Eastern Shore Land Conservancy


Land Conservation

Land Use & Policy

Ways to Give


News / Blog



Board of Directors




Mission Statement
Conserve, steward, and advocate for the unique rural landscape of the Eastern Shore.

ExcellenceITAC Accreditation
eastern shore maryland farmland conservation


Review: ESLC Forests and Forestry Workshop

Logging and forestry are commonly misconstrued as being more harmful than helpful to the environment. But this isn’t always the case. Last week’s forestry workshop hosted by ESLC showed the many ways that sustainable forestry in our state can positively benefit both the environment and the economy. Growth currently exceeds removal for Maryland’s forests. And Maryland’s forestry sector is ten times larger than the seafood sector, contributing $3.3 billion to the state economy. 

ESLC’s “Forests and Forestry – Maintaining and Increasing Resilience” workshop took place at the Packing House in Cambridge with Maryland State Forester Anne Hairston-Strang kicking on a series of presentations that included Heather Disque (Forest Health Entomologist with Maryland Department of Natural Resources), Beth Hill (Executive Director of Maryland Forest Association), Jason Dubow (Manager, Resource Conservation & Management with the Maryland Department of Planning), and Charles Rice (Planning Director for Charles County). Researchers, foresters, local government staff, and landowners gathered together to learn about the many barriers that are preventing more sustainable forestry practices from being implemented, and how the misconceptions of forestry and logging create a negative image that prevents practices from being implemented on private and public land. Zoning and land use ordinances also restrict investments and growth within the economy.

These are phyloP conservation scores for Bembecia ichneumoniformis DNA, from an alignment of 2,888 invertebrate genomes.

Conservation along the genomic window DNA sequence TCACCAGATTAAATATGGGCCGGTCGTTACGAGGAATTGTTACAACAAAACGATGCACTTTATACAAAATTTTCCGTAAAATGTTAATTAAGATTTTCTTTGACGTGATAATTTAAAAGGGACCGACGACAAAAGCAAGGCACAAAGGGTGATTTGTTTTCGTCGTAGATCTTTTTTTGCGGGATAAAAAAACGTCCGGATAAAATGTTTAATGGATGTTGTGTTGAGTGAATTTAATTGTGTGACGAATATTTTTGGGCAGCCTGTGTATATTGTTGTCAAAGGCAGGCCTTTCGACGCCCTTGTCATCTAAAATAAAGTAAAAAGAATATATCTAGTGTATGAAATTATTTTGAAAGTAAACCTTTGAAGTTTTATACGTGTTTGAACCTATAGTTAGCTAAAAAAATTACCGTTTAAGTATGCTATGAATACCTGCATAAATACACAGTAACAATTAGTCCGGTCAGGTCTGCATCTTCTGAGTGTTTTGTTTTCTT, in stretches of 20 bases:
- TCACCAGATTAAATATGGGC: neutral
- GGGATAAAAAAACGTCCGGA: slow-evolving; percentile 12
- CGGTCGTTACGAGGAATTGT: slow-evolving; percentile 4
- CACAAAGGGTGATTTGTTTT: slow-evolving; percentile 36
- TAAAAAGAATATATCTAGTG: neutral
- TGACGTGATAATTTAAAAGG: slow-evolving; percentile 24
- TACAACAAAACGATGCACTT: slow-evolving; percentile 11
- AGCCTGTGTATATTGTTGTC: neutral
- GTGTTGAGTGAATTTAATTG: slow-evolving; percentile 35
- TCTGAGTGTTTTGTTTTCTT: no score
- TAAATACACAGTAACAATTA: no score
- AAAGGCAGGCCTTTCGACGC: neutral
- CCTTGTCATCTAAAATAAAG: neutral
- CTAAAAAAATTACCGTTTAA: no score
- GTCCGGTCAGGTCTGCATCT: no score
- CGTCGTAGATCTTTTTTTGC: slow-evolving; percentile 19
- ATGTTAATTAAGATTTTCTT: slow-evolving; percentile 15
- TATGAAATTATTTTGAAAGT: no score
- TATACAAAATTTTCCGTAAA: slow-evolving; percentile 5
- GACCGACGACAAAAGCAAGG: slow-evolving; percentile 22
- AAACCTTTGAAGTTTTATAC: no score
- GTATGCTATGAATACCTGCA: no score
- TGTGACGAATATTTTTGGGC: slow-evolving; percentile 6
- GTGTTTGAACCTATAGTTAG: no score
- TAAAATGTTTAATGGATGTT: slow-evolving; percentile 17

The workshop also focused on the significant importance that sustainable forestry practices have on both the economy and the quality of conservation. Forests provide habitat, reduce runoff, and sequester carbon. Select cutting within forests (whether on land owned by the state or local governments or by private individuals) can provide local resources and economic benefits. Select cutting can also reduce stress on a forest by lowering competition for resources. This can increase a forest’s health and its ability to survive increased stresses from climate change such as pests, diseases, saltwater intrusion, droughts, and floods. Cutting can also open up seed banks and allow new growth, creating early successional habitat that is often missing on today’s Eastern Shore landscape. The carbon sequestered in a tree also remains in the wood once it is used in timber products. Even when burned, the release of carbon from wood does not have as negative an impact on the environment as the burning of fossil fuels.  

For anyone interested in learning more, below are resources presented and discussed at the workshop.  


Previous Post:

Next Post: